Nevertheless, the professionals need to be familiar with the form. A study has evidenced 101 professionals’ difficulty to complete this form; 53.5% attributed this to the victim’s constraints, such as fear and shame to answer the questions; 33.7% referred to the characteristics of the form; and 29.7% mentioned constraints to ask about the violent act.18-19

Training is reflected in the visibility of this form of violence in the health area, as evidenced in research.20-21 Therefore, the professionals need to be heard about the limitations and needs deriving from the professional practices, with a view to problematizing relevant inquiries, anxieties and conducts in situations that can strongly affect the victims’ health and influence the professionals’ quality of life, such as DVAW, cancer and AIDS.

The nurses’ (lack of) knowledge on the mandatory reporting of the violence is not restricted to the problems for the woman. Weaknesses are also observed concerning the conducts related to the cases of violence against children and elderly, according to the following ECUs.

What the legislation is concerned, I know that for children we call the Tutelage Council; for elderly, the statute of the elderly; for women, I think that, due to the violence, you call the women’s precinct directly (Nurse 2, PH).

The reporting for children is with the police, I know that you have to call the policy. The professional has to identify in order to protect the child, because I know that protection for children has existed for a long time, I know that you are obliged to report, it seems that you call the police and the policy calls the Tutelage Council (Nurse 031, UH).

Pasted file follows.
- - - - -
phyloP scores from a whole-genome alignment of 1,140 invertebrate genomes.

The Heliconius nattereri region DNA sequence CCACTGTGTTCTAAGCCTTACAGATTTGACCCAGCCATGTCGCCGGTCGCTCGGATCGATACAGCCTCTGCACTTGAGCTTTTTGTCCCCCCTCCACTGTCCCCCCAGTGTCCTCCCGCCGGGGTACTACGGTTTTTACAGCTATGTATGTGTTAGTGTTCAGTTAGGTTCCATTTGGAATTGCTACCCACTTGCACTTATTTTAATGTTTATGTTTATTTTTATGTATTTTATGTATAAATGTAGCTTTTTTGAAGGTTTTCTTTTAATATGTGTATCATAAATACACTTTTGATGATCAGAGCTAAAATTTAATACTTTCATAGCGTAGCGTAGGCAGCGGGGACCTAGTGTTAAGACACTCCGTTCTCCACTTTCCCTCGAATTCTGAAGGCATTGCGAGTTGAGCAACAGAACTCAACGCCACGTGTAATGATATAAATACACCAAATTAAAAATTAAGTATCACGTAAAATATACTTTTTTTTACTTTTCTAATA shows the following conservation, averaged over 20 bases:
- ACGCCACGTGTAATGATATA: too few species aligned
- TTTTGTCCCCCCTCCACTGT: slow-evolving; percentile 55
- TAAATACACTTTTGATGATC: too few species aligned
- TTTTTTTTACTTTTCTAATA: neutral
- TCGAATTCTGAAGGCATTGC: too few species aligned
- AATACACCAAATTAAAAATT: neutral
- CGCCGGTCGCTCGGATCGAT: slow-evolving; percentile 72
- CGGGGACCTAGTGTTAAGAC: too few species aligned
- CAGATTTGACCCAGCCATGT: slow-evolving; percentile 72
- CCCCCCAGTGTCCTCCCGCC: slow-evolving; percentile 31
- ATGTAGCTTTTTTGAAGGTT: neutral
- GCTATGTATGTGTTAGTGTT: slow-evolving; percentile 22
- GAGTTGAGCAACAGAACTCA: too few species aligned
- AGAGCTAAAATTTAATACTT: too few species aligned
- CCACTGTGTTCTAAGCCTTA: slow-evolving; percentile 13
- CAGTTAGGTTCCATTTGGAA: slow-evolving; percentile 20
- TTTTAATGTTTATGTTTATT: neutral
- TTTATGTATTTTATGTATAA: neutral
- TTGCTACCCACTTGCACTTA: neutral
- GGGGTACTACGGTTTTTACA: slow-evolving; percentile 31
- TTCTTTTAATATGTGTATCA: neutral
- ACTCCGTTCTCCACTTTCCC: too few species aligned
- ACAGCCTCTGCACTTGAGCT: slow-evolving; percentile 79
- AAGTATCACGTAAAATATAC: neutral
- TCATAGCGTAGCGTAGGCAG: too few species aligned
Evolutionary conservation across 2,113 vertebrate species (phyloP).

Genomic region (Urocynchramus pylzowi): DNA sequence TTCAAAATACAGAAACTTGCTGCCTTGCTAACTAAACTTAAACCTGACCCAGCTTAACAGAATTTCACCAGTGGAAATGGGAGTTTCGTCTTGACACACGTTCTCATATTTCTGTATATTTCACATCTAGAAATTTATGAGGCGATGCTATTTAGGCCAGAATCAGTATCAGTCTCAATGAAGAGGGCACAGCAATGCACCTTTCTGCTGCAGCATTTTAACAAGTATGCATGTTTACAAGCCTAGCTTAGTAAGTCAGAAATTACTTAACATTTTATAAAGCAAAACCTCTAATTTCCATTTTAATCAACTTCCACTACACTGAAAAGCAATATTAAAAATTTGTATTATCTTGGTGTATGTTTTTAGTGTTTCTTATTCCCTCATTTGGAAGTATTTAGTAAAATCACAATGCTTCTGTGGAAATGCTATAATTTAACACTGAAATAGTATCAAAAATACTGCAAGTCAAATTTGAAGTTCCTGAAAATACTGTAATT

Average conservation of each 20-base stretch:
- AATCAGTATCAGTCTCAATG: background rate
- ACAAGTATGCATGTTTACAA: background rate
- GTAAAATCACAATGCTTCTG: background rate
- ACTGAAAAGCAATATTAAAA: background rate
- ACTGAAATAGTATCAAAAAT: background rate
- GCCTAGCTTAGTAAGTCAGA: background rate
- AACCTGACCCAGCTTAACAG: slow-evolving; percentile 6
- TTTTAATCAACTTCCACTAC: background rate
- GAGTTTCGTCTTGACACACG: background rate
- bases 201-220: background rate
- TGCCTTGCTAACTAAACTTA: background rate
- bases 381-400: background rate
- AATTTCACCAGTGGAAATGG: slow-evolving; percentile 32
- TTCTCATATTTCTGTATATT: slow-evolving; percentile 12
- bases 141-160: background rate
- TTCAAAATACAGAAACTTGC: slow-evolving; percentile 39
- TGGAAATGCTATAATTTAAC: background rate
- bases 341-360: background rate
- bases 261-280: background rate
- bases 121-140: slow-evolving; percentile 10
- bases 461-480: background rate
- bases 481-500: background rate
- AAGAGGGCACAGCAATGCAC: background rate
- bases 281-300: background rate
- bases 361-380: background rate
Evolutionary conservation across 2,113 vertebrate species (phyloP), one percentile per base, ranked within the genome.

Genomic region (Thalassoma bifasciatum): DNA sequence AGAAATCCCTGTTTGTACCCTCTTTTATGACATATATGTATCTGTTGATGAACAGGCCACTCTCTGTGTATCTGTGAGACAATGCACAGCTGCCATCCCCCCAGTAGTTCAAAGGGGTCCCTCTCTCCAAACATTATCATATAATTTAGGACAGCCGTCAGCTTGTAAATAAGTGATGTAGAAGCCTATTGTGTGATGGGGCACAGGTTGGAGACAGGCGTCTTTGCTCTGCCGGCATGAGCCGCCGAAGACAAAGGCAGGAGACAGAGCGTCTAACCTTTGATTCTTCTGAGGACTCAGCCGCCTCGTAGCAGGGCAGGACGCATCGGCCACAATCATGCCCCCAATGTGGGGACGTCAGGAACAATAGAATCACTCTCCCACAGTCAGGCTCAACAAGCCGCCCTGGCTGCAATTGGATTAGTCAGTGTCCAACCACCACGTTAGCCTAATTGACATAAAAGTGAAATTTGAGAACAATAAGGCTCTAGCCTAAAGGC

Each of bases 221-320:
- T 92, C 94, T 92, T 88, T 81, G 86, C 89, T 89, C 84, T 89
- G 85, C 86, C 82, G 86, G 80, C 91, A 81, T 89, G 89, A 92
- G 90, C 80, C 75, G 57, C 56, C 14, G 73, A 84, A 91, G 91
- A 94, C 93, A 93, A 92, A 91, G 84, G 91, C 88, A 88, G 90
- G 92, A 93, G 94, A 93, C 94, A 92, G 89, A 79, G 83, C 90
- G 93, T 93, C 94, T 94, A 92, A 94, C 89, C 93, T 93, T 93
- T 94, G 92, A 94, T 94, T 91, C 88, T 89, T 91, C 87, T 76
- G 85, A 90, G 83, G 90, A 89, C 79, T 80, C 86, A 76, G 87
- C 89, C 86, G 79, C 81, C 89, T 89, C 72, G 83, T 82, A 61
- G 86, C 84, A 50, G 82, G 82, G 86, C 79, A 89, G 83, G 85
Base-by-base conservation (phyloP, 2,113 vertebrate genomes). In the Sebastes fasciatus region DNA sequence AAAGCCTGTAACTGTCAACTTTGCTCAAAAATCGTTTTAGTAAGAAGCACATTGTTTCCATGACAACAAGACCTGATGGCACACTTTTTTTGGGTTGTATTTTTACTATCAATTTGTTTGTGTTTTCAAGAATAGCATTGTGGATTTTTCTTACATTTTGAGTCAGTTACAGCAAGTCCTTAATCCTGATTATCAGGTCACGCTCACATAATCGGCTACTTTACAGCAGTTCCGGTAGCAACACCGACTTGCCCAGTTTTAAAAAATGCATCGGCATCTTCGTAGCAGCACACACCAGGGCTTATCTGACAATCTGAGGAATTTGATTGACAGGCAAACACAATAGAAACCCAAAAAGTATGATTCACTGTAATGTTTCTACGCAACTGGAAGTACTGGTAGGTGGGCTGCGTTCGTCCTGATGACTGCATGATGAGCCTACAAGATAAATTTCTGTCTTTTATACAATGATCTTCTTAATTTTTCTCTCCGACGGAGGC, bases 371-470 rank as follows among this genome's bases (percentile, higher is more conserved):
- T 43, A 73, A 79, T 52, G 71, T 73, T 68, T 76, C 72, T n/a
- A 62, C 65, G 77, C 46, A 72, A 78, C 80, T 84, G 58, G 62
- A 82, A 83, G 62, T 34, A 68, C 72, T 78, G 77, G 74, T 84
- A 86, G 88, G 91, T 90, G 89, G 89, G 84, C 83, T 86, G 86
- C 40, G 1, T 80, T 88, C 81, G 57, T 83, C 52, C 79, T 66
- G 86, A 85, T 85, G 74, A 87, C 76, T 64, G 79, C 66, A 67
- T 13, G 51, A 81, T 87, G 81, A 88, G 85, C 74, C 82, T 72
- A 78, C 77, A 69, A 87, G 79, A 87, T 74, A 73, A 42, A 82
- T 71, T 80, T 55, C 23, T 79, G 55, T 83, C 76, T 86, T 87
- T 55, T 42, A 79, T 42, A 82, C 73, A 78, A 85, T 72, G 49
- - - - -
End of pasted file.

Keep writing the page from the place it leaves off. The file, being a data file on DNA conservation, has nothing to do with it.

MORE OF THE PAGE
The same mistake is evidenced in the reporting of violence against children, associating it with the police complaint. It is highlighted that legal documents like the Child and Adolescent Statute and the Elderly Statute also mention the mandatory reporting of these violence cases.20 The Tutelage Council should be activated whenever situations of risk or violence against children and adolescents are perceived, as it is intended to apply measures in protection of this population’s rights.22

A study to characterize the occurrence of domestic and sexual violence based on the reporting forms in the city of Belém revealed 3,267 cases of violence between January 2009 and December 2011. Physical violence against female victims older than 19 years of age stood out (n=663). Among the children, sexual violence prevailed.20

Based on the records, the profile of the victims can be outlined, as well as of the aggressor, the type of violence and the place where the violence took place, among others. This dimensioning permits the implementation of policies on a national and local scale, according to the epidemiological profile of the violence found.

Nurses’ (lack of) knowledge on the ethical competences

This subclass refers to the ethical aspects of nursing in care for victims of violence. Reflecting on these aspects is one way to cope with the challenges that emerge in the health work area. According to Bioethics, four principles should guide the practices, decisions and actions in health: beneficence, which refers to the moral obligation to act for the benefit of others, assessing the risks; the principle of non-maleficence, which is intended not to cause harm and avoid harming people; the principle of justice, which seeks a balance between the duties and social benefits; and the autonomy principle, as a condition to promote the independence, to allow people to make choices without any kind of control.23